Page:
“Handling permits for almost all of the gravel pits in this area is definitely one of our strengths, said Hartson. “There is a decent amount of development in this area and, as a result, aggregate is in demand. However, operators of the pits generally don’t like to deal with the permitting issues, so they leave that to us. We come in, and, using either a Topcon GR-5 GPS with a Tesla controller or a Sokkia GCX3 GPS with an SHC5000 controller, do all the topo work they need to ensure they are in compliance with local, state and federal regulations and get them permitted.”

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Using a Sokkia GCX3 paired with a Sokkia SHC5000 mobile tablet—also running Magnet 5 software—Hartson locates a granite post marking a property boundary corner. The receiver utilizes a cellular data connection to provide a virtual reference station, giving real time positioning without having to return to the office to process collected data.

Due largely to their location—in an area dotted with lakes and rivers and roughly ten miles from the Atlantic oceanelevation certificates or Letter of Map Amendments (LOMA) represent another decent piece of H&S’s business. A LOMA is usually issued because a property which is actually on natural high ground above the base flood elevation, has been inadvertently mapped as being in a floodplain.

As Hartson puts it: “If someone is buying a house, and there’s even a remote risk the tide could one day take that house away, the bank will require flood insurance. Yet, many of the maps aren’t terribly accurate and may put the house in the flood zone. So we get hired by the bank of the purchaser to do a LOMA to determine how much that flood insurance really should cost. Using GPS, we will do a topo of the house in question to get a more accurate read: what elevation is this house really at? What is the risk factor? It’s not just a big part of our services, it’s an important one.”

Anecdotally Speaking
Of course, the anecdotes mentioned earlier warrant clarification. In the course of all the permitting visits Hartson has made in her 11 years with H&S, she said workers in the pits have been overwhelmingly welcoming.

“At the beginning, I’m sure it was different for them to see a woman doing what had always been done by a man,” she said. “But out of all the people in all the pits I covered doing permitting, I can only recall one guy whom I could tell genuinely didn’t like dealing with me. On the other side of the coin, we were recently doing a residential job and a woman came out and was so excited to see a female surveyor that she totally ignored my colleague who was standing right next to me.”

Unfortunately for all surveyors, some people, feeling confident about where their property boundaries are, allow their contentious side to come out when they hear otherwise. Other times it’s just overreacting to the unknown. Case in point: Hartson recalled one time a resident came out to greet them in a way none of them expected.

“This past spring, I knocked on a door to introduce ourselves and the owner came to the door with a gun,” she said. “One of our guys settled him down, I explained what we were there for, and things were fine from then on. In fact, on our last day, we stopped by to tell him we were all done, and he said: ‘I put some lunch money on your dash,’ You just never really know what to expect and I think that’s part of what I like about this job.”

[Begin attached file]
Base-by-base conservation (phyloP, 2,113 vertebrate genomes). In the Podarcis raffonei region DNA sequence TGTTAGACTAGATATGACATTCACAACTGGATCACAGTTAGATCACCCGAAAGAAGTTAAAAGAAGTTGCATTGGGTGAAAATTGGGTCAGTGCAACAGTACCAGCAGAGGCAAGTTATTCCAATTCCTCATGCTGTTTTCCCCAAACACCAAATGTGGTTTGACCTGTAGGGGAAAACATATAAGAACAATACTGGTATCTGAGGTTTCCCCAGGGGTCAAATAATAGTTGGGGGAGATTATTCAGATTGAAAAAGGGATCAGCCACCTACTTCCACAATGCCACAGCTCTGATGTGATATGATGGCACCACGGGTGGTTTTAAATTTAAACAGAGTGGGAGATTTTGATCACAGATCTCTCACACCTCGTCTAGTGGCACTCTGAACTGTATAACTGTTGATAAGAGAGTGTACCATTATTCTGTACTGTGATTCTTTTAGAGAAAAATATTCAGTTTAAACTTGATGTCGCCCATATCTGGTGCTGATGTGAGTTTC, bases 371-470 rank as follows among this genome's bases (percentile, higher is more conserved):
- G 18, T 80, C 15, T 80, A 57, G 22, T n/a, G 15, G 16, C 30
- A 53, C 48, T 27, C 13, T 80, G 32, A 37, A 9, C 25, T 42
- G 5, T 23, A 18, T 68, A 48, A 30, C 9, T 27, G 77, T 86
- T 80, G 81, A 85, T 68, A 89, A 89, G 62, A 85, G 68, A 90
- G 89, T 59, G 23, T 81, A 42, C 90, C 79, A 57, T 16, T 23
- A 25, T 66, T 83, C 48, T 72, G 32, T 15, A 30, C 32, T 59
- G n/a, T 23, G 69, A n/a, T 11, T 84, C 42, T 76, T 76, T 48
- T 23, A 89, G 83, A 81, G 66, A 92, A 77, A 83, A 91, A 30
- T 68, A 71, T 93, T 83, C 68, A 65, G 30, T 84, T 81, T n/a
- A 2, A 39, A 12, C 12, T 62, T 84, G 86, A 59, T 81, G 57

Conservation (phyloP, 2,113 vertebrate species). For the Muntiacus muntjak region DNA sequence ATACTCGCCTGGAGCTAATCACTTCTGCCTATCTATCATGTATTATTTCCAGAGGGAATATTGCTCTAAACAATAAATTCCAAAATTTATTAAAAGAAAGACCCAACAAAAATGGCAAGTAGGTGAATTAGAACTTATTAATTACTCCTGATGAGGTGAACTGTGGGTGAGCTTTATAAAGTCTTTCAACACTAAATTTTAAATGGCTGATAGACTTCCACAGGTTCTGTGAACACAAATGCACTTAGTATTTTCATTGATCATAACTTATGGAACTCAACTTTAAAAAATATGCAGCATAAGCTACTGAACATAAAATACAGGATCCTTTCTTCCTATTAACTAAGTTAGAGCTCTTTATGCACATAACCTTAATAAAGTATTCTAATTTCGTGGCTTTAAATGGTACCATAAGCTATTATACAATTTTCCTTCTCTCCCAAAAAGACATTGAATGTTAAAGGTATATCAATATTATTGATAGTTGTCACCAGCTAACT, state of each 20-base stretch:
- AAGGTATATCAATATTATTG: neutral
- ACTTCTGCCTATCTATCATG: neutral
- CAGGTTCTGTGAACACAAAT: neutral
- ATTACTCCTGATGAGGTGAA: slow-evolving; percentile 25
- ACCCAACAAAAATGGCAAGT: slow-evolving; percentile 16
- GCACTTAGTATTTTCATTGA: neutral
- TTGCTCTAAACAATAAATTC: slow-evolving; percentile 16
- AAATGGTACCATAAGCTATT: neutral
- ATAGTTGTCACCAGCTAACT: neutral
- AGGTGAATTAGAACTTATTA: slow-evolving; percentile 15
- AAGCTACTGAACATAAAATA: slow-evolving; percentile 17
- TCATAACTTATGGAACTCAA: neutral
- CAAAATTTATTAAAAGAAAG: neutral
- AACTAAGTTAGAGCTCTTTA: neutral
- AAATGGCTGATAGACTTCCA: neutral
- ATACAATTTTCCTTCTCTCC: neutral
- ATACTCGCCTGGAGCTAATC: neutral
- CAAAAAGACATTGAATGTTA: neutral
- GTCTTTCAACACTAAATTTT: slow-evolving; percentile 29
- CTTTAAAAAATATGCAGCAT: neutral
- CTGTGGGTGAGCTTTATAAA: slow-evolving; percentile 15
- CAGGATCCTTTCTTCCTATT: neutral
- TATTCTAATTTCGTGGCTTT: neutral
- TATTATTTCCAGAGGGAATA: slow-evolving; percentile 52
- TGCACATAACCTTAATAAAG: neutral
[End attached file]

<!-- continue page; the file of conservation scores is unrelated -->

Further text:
Small Wonder
Given their inventory of some of the latest Topcon and Sokkia survey gear, it’s obvious that H & S has a handle on technology and staying abreast of its changes. Membership in the Maine Society of Land Surveyors means a yearly gathering, which allows for an exchange of such ideas. And workshops, needed to maintain current licensing, are generally attended by vendors who bring their latest offerings.

“Steve also has a knack for sniffing out the latest and the greatest stuff online, “said Hartson. “And it doesn’t hurt that we just added two people right out of college—guys who recently had access to all the newest technology. Picking out equipment with them was great because they came with a knowledge set that really helped us make decisions. The GT-505 is proof of that.”

Three of the surveyors on staff at H & S: owner Stephen Salsbury, Hartson and Benjamin Bartlett, hold Professional Land Surveyors licenses (Salsbury is also qualified as a code enforcement officer). Rounding out the H & S team are Daniel Sawyer, survey technician and Stacey Clement and Lisa Salsbury who share the office manager function. That staff of five full-time employees has remained fairly constant over the years, according to Hartson.

“Generally speaking, there’s almost no turnover here; when people come on board, they stay here until they retire,” she said. “We have a fairly new crew right now because of two recent retirements and one gentleman’s passing. In the history of the company, most people get hired and stay on for 40 years. I’m more than a quarter of the way there already and I feel like I’m just getting started.”

A PDF of this article as it appeared in the magazine is available by clicking HERE

About the Author

Larry Trojak

Larry Trojak of Minnesota-based Trojak Communications is a freelance marketing content specialist. He writes extensively for the geopositioning, utility, aggregate processing, recycling, construction, and demolition markets.